by Tanvir Rahman Toy and Syed Radwan Hasan
Our friend Nitu began a job search that nearly ended in financial disaster. He works as a bank teller and while it’s a good job, he wants a higher paying career with better opportunities for advancement. Like millions of others, he turned to the Internet and posted his resume on Indeed.com. He applied to several companies through the site and about a week later, he was contacted by a U.K. company called Trax Ltd.
It sounded great. They were considering him for a job as a data entry clerk, and the position required him to work at home. That meant he could keep his bank job while he built a career in a new field.
During an interview via Yahoo messenger, a manager who identified herself as Ms. Diane Wight asked about his previous data entry experience and his thoughts about why he’d make a good employee. He was thrilled when he received an email the next day and found that he landed the job.
He received a faxed contract that outlined the hourly wage and conditions of employment. It explained that he’d have to go through a paid training period for one week before the job began. That sounded reasonable enough.
Now the truth is that Nitu was a little suspicious. Here was a foreign company that was ready to hire him without really knowing much about him. From his job search experience, he was certain that a U.S. company would never hire him based on the little bit of information that he provided. But he went forward anyway.
He shoved the negative thoughts aside because he really wanted a better job. Nitu figured that the worst that could happen was that he would complete the training and the company wouldn’t pay him. Little did he know.
The training period required him to report to Ms. Wight online. The first day, she asked Nitu to research and write an article about consumer management and strategy. On day two, she asked him to look up data from the International Monetary Fund’s financial survey and compare the economies of several countries. On the third morning, she asked him to write an article about the best and worst managers he ever had.
He did everything. But he sensed something was wrong. Where was the data entry work? But then, Ms. Wight told him the training was over, and that he’d soon receive a check. That sounded pretty good.
Two days later, Fed Ex delivered an envelope with a $1900 check. He also found a note that explained that $200 was his pay, and the rest was for something else. Here’s what it said:
This is to inform you that: The company has searched and found a reliable vendor you will be purchasing your working materials from, so you will withdraw $1700 from your bank and then proceed to Money Gram or Western Union to send $1550 to the vendor that will be shipping your working materials to you using $150 as the transfer fee.
Below is the vendor’s Money Gram/Western Union information to make the payment to:
Name: Arthur Wonmein Lyon
State: PA Zipcode: 19020
Send the funds to the vendor via Money Gram or Western Union and get back to me with the Money Gram/Western Union receipt and the ref number on the receipt.”
The red flag was all the way up now. Nitu was sure this was a scam. Ms. Wight kept at him through Yahoo Messenger and insisted that he process the check right away and send her a copy of the deposit slip. But before Nitu did anything, he called the bank in Missouri where the check was issued. A manager confirmed that the name on the check matched the name of an account holder. But the manager wouldn’t tell him whether the check was fake until he deposited it.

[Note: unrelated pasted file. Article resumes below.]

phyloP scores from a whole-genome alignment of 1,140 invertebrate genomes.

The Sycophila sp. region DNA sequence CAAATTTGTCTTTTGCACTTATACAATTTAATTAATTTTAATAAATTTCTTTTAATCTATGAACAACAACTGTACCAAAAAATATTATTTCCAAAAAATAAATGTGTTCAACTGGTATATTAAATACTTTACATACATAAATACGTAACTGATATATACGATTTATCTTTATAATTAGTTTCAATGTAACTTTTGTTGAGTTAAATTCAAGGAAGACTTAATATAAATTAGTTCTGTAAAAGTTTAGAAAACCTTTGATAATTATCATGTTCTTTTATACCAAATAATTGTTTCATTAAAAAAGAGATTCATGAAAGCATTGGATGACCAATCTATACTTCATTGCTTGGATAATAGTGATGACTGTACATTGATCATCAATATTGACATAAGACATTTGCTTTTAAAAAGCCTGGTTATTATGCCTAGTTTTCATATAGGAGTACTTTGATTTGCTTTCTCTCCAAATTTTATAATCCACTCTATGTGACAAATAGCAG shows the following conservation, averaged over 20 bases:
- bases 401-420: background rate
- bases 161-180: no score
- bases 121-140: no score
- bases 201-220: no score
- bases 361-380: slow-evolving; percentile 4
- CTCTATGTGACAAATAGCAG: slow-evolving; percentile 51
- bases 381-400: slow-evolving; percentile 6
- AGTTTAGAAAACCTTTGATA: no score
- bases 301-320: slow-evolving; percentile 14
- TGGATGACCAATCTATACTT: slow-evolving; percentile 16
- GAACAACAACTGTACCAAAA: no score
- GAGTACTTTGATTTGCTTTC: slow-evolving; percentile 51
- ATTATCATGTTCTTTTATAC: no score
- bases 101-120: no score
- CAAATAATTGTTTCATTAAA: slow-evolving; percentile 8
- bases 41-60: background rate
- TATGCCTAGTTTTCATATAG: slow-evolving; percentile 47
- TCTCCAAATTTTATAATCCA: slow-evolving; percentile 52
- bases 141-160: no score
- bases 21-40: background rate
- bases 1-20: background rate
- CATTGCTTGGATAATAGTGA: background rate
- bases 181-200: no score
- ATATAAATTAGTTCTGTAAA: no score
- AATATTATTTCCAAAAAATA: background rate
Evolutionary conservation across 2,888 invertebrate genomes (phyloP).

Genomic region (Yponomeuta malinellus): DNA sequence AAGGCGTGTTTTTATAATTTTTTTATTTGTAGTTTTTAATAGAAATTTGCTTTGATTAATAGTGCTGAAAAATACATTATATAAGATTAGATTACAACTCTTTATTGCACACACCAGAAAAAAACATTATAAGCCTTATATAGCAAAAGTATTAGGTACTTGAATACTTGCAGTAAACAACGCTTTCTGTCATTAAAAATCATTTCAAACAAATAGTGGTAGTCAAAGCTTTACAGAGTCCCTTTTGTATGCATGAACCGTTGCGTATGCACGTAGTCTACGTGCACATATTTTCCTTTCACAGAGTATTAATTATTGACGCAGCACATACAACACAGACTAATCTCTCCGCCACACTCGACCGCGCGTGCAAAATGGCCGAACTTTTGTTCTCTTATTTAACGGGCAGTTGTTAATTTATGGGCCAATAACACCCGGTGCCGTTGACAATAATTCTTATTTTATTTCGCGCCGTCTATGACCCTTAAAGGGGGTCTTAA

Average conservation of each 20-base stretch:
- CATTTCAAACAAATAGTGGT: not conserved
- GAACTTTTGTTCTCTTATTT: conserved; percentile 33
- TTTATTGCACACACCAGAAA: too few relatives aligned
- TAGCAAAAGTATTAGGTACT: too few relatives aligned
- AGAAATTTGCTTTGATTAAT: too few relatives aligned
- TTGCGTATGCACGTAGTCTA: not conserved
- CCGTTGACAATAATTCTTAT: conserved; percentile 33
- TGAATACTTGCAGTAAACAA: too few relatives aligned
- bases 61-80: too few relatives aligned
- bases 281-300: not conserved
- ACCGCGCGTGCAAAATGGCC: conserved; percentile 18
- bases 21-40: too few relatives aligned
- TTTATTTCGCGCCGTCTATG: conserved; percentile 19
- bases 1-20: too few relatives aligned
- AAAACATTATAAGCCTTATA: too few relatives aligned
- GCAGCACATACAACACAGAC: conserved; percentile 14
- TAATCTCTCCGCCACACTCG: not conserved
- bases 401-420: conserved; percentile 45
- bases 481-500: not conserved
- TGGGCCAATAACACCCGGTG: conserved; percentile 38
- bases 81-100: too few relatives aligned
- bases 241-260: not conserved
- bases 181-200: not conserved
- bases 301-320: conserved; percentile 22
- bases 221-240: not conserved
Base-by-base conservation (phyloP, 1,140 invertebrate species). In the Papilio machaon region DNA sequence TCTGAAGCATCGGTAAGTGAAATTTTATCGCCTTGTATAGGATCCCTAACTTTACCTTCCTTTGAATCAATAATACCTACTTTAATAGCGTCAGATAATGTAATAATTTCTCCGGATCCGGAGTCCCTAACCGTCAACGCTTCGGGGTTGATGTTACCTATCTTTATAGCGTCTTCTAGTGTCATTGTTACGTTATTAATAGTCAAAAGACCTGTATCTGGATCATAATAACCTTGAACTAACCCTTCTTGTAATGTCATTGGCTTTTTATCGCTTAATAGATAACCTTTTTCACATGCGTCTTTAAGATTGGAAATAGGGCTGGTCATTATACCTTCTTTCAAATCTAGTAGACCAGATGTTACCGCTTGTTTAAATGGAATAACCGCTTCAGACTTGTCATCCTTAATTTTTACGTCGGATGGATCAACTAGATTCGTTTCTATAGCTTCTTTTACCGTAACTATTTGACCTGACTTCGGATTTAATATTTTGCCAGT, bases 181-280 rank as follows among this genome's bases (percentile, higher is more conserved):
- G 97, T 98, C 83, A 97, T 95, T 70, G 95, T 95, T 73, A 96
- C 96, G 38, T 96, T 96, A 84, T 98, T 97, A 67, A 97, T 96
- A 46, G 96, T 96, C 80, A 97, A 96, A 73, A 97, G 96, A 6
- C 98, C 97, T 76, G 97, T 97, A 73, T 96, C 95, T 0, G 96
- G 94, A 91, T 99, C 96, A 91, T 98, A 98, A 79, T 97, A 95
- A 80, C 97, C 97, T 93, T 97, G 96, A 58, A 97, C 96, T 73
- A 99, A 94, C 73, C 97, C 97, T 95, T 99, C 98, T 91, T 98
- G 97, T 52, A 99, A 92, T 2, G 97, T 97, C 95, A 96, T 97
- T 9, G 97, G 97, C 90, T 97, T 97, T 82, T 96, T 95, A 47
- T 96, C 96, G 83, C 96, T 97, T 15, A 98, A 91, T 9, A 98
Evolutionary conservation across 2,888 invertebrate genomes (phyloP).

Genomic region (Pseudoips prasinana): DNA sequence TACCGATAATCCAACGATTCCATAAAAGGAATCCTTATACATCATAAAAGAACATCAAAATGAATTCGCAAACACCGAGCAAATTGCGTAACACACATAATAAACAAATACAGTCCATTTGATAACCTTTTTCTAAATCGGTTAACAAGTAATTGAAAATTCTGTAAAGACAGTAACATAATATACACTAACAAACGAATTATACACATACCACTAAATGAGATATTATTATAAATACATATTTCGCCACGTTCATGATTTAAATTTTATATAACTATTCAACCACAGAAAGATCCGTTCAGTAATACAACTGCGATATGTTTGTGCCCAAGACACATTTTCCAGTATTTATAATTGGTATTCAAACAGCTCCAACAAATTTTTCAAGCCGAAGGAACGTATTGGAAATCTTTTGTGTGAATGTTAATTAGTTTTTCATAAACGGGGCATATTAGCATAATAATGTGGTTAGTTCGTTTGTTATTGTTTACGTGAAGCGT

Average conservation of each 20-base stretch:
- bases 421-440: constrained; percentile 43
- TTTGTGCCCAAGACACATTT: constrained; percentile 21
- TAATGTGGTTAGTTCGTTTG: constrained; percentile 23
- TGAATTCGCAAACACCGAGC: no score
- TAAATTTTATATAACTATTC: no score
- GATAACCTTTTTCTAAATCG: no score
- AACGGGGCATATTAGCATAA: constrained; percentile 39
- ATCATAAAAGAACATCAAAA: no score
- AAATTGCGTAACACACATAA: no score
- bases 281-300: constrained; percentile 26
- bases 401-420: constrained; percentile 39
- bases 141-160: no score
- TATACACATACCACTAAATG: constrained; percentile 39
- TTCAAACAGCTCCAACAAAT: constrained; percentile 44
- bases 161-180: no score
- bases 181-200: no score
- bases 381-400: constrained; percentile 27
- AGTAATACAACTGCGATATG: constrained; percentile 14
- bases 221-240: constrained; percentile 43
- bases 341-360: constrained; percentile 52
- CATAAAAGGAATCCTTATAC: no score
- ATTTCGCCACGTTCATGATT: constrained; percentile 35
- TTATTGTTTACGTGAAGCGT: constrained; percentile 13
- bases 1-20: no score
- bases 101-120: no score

Luckily, Nitu works in a bank and his managers confirmed that the check was a fake. And this was really lucky. Because had he deposited and cashed the check the scammer would have walked away with $1700 and Nitu would have been on the hook for the entire $1900.
How can this happen? Easily, and this type of scam is more common than you think. Clever crooks understand U.S. law and take advantage of our naiveté and willingness to cooperate.
Federal banking law requires banks to cash a check within 24 hours. But the banks aren’t required to investigate to learn whether there’s money in an account. So if someone sends you a check and you cash it, you are responsible. You have to return the money you withdraw if there are insufficient funds to cover it.
And the crooks are clever because it’s almost impossible to find them.
If Nitu would have sent the money, he’d have no recourse because there’s no way of tracking money after a Western Union or a Money Gram delivery is made. It’s like sending cash in a sealed envelope. Both Western Union and Money Gram advise against sending money to a stranger.
The FBI considers this a “Work At Home Scam” and offers the following tips to avoid scams:
- Contact the Better Business Bureau to determine the legitimacy of the company.
- Be suspicious when money is required up front for instructions or products.
- Don’t provide personal information when first interacting with your prospective employer.
- Do your own research into legitimate work-at-home opportunities, using the “Work-at-Home Sourcebook” and other resources that may be available at your local library.
- Ask lots of questions of potential employers—legitimate companies will have answers for you!
DID THIS HAPPEN TO YOU?